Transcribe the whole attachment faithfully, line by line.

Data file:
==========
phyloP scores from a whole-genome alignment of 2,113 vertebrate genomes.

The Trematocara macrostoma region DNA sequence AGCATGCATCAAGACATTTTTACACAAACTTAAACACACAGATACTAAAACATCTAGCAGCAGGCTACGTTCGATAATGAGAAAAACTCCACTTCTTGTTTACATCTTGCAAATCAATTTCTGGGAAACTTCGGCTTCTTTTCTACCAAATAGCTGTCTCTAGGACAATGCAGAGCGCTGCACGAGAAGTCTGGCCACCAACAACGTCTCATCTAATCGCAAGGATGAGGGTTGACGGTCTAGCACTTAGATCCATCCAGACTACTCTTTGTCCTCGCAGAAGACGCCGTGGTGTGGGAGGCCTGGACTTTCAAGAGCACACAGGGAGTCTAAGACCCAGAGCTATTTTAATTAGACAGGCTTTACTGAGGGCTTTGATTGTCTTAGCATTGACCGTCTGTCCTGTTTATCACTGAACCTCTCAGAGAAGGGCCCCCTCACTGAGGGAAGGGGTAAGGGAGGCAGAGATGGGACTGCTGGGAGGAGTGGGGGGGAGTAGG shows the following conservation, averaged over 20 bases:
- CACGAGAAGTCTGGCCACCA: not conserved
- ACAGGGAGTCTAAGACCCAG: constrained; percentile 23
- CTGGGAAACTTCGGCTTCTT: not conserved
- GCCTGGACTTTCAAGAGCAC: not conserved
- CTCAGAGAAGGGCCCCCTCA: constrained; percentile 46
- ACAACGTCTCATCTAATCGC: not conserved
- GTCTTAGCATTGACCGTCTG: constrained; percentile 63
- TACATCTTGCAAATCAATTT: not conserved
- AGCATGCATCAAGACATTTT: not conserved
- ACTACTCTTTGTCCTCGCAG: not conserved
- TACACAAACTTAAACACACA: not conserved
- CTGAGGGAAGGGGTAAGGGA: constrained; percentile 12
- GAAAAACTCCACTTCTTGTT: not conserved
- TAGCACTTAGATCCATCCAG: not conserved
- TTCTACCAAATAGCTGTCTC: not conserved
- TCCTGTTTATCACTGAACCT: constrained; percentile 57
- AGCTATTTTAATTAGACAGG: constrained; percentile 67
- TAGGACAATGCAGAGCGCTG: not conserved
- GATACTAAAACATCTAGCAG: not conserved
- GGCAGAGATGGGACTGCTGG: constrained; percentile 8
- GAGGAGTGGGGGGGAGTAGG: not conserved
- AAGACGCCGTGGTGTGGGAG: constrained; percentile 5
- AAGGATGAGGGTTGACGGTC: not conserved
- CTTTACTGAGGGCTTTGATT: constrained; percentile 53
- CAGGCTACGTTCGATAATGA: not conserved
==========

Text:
phyloP scores from a whole-genome alignment of 2,113 vertebrate genomes.

The Trematocara macrostoma region DNA sequence AGCATGCATCAAGACATTTTTACACAAACTTAAACACACAGATACTAAAACATCTAGCAGCAGGCTACGTTCGATAATGAGAAAAACTCCACTTCTTGTTTACATCTTGCAAATCAATTTCTGGGAAACTTCGGCTTCTTTTCTACCAAATAGCTGTCTCTAGGACAATGCAGAGCGCTGCACGAGAAGTCTGGCCACCAACAACGTCTCATCTAATCGCAAGGATGAGGGTTGACGGTCTAGCACTTAGATCCATCCAGACTACTCTTTGTCCTCGCAGAAGACGCCGTGGTGTGGGAGGCCTGGACTTTCAAGAGCACACAGGGAGTCTAAGACCCAGAGCTATTTTAATTAGACAGGCTTTACTGAGGGCTTTGATTGTCTTAGCATTGACCGTCTGTCCTGTTTATCACTGAACCTCTCAGAGAAGGGCCCCCTCACTGAGGGAAGGGGTAAGGGAGGCAGAGATGGGACTGCTGGGAGGAGTGGGGGGGAGTAGG shows the following conservation, averaged over 20 bases:
- CACGAGAAGTCTGGCCACCA: not conserved
- ACAGGGAGTCTAAGACCCAG: constrained; percentile 23
- CTGGGAAACTTCGGCTTCTT: not conserved
- GCCTGGACTTTCAAGAGCAC: not conserved
- CTCAGAGAAGGGCCCCCTCA: constrained; percentile 46
- ACAACGTCTCATCTAATCGC: not conserved
- GTCTTAGCATTGACCGTCTG: constrained; percentile 63
- TACATCTTGCAAATCAATTT: not conserved
- AGCATGCATCAAGACATTTT: not conserved
- ACTACTCTTTGTCCTCGCAG: not conserved
- TACACAAACTTAAACACACA: not conserved
- CTGAGGGAAGGGGTAAGGGA: constrained; percentile 12
- GAAAAACTCCACTTCTTGTT: not conserved
- TAGCACTTAGATCCATCCAG: not conserved
- TTCTACCAAATAGCTGTCTC: not conserved
- TCCTGTTTATCACTGAACCT: constrained; percentile 57
- AGCTATTTTAATTAGACAGG: constrained; percentile 67
- TAGGACAATGCAGAGCGCTG: not conserved
- GATACTAAAACATCTAGCAG: not conserved
- GGCAGAGATGGGACTGCTGG: constrained; percentile 8
- GAGGAGTGGGGGGGAGTAGG: not conserved
- AAGACGCCGTGGTGTGGGAG: constrained; percentile 5
- AAGGATGAGGGTTGACGGTC: not conserved
- CTTTACTGAGGGCTTTGATT: constrained; percentile 53
- CAGGCTACGTTCGATAATGA: not conserved